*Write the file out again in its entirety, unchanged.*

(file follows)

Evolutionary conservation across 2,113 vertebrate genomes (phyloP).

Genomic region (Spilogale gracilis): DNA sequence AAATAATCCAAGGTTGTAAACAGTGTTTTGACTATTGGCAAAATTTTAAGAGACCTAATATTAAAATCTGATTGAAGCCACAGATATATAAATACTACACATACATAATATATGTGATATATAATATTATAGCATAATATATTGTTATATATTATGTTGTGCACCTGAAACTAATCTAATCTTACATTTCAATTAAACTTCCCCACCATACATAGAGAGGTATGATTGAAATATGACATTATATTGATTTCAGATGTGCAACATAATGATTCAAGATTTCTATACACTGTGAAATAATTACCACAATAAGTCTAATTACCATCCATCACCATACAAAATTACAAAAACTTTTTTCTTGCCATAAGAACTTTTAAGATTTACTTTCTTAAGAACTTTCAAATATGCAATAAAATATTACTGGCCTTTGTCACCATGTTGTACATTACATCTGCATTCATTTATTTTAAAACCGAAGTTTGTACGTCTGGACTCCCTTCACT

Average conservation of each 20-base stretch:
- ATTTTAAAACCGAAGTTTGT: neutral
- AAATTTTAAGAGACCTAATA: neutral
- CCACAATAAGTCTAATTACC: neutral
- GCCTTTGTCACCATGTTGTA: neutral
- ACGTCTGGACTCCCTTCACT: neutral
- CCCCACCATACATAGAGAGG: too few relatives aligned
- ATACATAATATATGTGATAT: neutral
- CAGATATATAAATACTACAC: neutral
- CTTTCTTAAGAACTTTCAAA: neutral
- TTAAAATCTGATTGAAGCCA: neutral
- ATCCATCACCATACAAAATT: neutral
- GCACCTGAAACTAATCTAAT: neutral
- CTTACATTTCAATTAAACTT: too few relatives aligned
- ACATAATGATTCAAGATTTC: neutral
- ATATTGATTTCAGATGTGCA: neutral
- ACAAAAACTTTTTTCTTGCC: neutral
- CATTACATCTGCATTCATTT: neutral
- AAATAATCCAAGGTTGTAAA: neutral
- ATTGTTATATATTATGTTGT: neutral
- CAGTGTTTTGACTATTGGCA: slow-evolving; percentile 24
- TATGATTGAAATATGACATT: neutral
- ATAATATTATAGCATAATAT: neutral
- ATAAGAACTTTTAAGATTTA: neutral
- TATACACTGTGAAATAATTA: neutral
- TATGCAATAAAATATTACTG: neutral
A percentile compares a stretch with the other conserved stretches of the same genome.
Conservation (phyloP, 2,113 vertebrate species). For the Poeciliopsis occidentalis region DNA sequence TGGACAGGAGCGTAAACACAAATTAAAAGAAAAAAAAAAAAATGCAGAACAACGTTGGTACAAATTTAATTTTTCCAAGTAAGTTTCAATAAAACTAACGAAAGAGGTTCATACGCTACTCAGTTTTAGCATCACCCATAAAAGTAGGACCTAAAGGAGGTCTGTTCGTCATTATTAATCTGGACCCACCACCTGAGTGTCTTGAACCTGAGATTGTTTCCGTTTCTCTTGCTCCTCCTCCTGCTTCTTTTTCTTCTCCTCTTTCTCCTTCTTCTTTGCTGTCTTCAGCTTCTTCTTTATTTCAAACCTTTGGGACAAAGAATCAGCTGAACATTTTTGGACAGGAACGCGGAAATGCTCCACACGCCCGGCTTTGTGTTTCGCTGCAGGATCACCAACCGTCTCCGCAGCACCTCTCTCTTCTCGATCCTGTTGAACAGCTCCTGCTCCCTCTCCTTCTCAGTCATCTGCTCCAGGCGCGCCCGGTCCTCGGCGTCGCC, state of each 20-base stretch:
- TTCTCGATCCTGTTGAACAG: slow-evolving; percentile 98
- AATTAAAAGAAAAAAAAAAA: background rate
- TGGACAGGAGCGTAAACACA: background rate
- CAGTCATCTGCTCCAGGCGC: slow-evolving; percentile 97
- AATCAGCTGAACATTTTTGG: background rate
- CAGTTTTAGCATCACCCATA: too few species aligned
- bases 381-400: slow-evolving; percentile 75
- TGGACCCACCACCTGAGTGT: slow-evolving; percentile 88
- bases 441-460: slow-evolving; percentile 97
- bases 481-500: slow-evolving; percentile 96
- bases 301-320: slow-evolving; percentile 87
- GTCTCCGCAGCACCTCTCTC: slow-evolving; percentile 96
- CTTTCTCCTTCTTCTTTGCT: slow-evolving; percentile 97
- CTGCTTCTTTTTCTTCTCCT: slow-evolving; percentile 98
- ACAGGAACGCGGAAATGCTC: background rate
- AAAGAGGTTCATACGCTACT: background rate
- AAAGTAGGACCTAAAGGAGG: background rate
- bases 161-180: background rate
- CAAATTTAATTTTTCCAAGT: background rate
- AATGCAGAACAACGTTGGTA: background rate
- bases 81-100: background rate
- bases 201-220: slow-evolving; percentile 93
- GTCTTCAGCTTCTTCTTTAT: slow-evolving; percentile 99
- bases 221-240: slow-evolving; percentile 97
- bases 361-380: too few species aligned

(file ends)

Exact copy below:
Evolutionary conservation across 2,113 vertebrate genomes (phyloP).

Genomic region (Spilogale gracilis): DNA sequence AAATAATCCAAGGTTGTAAACAGTGTTTTGACTATTGGCAAAATTTTAAGAGACCTAATATTAAAATCTGATTGAAGCCACAGATATATAAATACTACACATACATAATATATGTGATATATAATATTATAGCATAATATATTGTTATATATTATGTTGTGCACCTGAAACTAATCTAATCTTACATTTCAATTAAACTTCCCCACCATACATAGAGAGGTATGATTGAAATATGACATTATATTGATTTCAGATGTGCAACATAATGATTCAAGATTTCTATACACTGTGAAATAATTACCACAATAAGTCTAATTACCATCCATCACCATACAAAATTACAAAAACTTTTTTCTTGCCATAAGAACTTTTAAGATTTACTTTCTTAAGAACTTTCAAATATGCAATAAAATATTACTGGCCTTTGTCACCATGTTGTACATTACATCTGCATTCATTTATTTTAAAACCGAAGTTTGTACGTCTGGACTCCCTTCACT

Average conservation of each 20-base stretch:
- ATTTTAAAACCGAAGTTTGT: neutral
- AAATTTTAAGAGACCTAATA: neutral
- CCACAATAAGTCTAATTACC: neutral
- GCCTTTGTCACCATGTTGTA: neutral
- ACGTCTGGACTCCCTTCACT: neutral
- CCCCACCATACATAGAGAGG: too few relatives aligned
- ATACATAATATATGTGATAT: neutral
- CAGATATATAAATACTACAC: neutral
- CTTTCTTAAGAACTTTCAAA: neutral
- TTAAAATCTGATTGAAGCCA: neutral
- ATCCATCACCATACAAAATT: neutral
- GCACCTGAAACTAATCTAAT: neutral
- CTTACATTTCAATTAAACTT: too few relatives aligned
- ACATAATGATTCAAGATTTC: neutral
- ATATTGATTTCAGATGTGCA: neutral
- ACAAAAACTTTTTTCTTGCC: neutral
- CATTACATCTGCATTCATTT: neutral
- AAATAATCCAAGGTTGTAAA: neutral
- ATTGTTATATATTATGTTGT: neutral
- CAGTGTTTTGACTATTGGCA: slow-evolving; percentile 24
- TATGATTGAAATATGACATT: neutral
- ATAATATTATAGCATAATAT: neutral
- ATAAGAACTTTTAAGATTTA: neutral
- TATACACTGTGAAATAATTA: neutral
- TATGCAATAAAATATTACTG: neutral
A percentile compares a stretch with the other conserved stretches of the same genome.
Conservation (phyloP, 2,113 vertebrate species). For the Poeciliopsis occidentalis region DNA sequence TGGACAGGAGCGTAAACACAAATTAAAAGAAAAAAAAAAAAATGCAGAACAACGTTGGTACAAATTTAATTTTTCCAAGTAAGTTTCAATAAAACTAACGAAAGAGGTTCATACGCTACTCAGTTTTAGCATCACCCATAAAAGTAGGACCTAAAGGAGGTCTGTTCGTCATTATTAATCTGGACCCACCACCTGAGTGTCTTGAACCTGAGATTGTTTCCGTTTCTCTTGCTCCTCCTCCTGCTTCTTTTTCTTCTCCTCTTTCTCCTTCTTCTTTGCTGTCTTCAGCTTCTTCTTTATTTCAAACCTTTGGGACAAAGAATCAGCTGAACATTTTTGGACAGGAACGCGGAAATGCTCCACACGCCCGGCTTTGTGTTTCGCTGCAGGATCACCAACCGTCTCCGCAGCACCTCTCTCTTCTCGATCCTGTTGAACAGCTCCTGCTCCCTCTCCTTCTCAGTCATCTGCTCCAGGCGCGCCCGGTCCTCGGCGTCGCC, state of each 20-base stretch:
- TTCTCGATCCTGTTGAACAG: slow-evolving; percentile 98
- AATTAAAAGAAAAAAAAAAA: background rate
- TGGACAGGAGCGTAAACACA: background rate
- CAGTCATCTGCTCCAGGCGC: slow-evolving; percentile 97
- AATCAGCTGAACATTTTTGG: background rate
- CAGTTTTAGCATCACCCATA: too few species aligned
- bases 381-400: slow-evolving; percentile 75
- TGGACCCACCACCTGAGTGT: slow-evolving; percentile 88
- bases 441-460: slow-evolving; percentile 97
- bases 481-500: slow-evolving; percentile 96
- bases 301-320: slow-evolving; percentile 87
- GTCTCCGCAGCACCTCTCTC: slow-evolving; percentile 96
- CTTTCTCCTTCTTCTTTGCT: slow-evolving; percentile 97
- CTGCTTCTTTTTCTTCTCCT: slow-evolving; percentile 98
- ACAGGAACGCGGAAATGCTC: background rate
- AAAGAGGTTCATACGCTACT: background rate
- AAAGTAGGACCTAAAGGAGG: background rate
- bases 161-180: background rate
- CAAATTTAATTTTTCCAAGT: background rate
- AATGCAGAACAACGTTGGTA: background rate
- bases 81-100: background rate
- bases 201-220: slow-evolving; percentile 93
- GTCTTCAGCTTCTTCTTTAT: slow-evolving; percentile 99
- bases 221-240: slow-evolving; percentile 97
- bases 361-380: too few species aligned